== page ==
Reverse Price Wars

Just another example of how China is weird

http://blogs.hbr.org/cs/2010/03/chinas_reverse_price_wars.html?utm_source=feedburner&utm_medium=feed&utm_campaign=Feed%3A+harvardbusiness+%28HBR.org%29&utm_content=Google+Reader

“China’s Reverse Price Wars”

“Most marketers realize that in China, people are more price-conscious than their counterparts in poorer developing countries. The Chinese recall product prices with amazing accuracy; constantly comparison shop; and try to buy at the lowest price even if they have to go out of the way to do so, our research shows.

Cutthroat competition keeps prices low in China even though the sales tax is often higher than it is in the United States. A can of Coke retails for around 35 cents (RMB 2.25) in a Chinese convenience store versus $1 in the United States; Tide detergent sells for around 10 cents (RMB 0.6) per laundry load compared to between 25 and 30 cents in the United States; and McDonald’s charges $2 (RMB 13) for a Big Mac Value Meal in China while Americans pay $4 for it.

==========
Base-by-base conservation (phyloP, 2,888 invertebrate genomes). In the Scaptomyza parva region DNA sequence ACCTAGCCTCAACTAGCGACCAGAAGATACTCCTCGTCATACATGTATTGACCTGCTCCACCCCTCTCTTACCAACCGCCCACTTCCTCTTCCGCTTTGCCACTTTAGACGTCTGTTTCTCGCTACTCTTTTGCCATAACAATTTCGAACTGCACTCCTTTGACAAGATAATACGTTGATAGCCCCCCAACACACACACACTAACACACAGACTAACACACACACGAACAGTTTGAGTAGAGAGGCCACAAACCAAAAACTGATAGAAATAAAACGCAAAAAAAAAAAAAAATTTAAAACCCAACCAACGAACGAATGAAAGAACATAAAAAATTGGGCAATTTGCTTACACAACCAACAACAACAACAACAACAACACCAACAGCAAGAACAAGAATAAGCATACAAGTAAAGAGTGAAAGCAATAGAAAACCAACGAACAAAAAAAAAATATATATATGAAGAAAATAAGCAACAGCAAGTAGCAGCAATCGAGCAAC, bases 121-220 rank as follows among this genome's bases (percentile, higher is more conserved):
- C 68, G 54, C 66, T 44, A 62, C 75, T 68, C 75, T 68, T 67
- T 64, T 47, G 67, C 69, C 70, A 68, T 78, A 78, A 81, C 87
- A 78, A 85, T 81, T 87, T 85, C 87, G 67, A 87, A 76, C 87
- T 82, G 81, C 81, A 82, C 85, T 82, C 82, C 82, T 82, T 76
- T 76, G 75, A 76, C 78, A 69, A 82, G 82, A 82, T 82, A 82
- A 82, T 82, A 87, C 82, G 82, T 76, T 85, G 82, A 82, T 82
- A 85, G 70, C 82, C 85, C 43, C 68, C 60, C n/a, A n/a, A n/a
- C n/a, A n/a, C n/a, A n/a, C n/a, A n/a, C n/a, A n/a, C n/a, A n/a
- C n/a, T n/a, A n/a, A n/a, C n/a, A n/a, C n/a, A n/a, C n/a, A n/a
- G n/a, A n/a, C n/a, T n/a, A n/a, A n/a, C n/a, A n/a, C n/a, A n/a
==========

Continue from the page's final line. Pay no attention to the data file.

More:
That doesn’t mean reducing price is the only way to crack open the Chinese market. In some cases, consumers are willing to pay more than even their counterparts do in the developed world — for three reasons.”

Check it out. I think this is probably the most interesting/surreal part of the post, though:

“Some multinationals have succeeded in charging higher prices in China by addressing one of the factors we mentioned earlier. For instance, a 900 gm can of Wyeth Gold S26 infant formula costs as much as $27 (RMB 160–200) in China compared to $22 in the United States; a tall Starbucks latte sells for $4.50 (RMB 30) versus $3.50 in the United States; and a pint of Haagen Dazs ice cream retails for a whopping $11 (RMB 75) in a Chinese supermarket as against $4 in a U.S. supermarket. In the Chinese market, for every rule, there are exceptions. “

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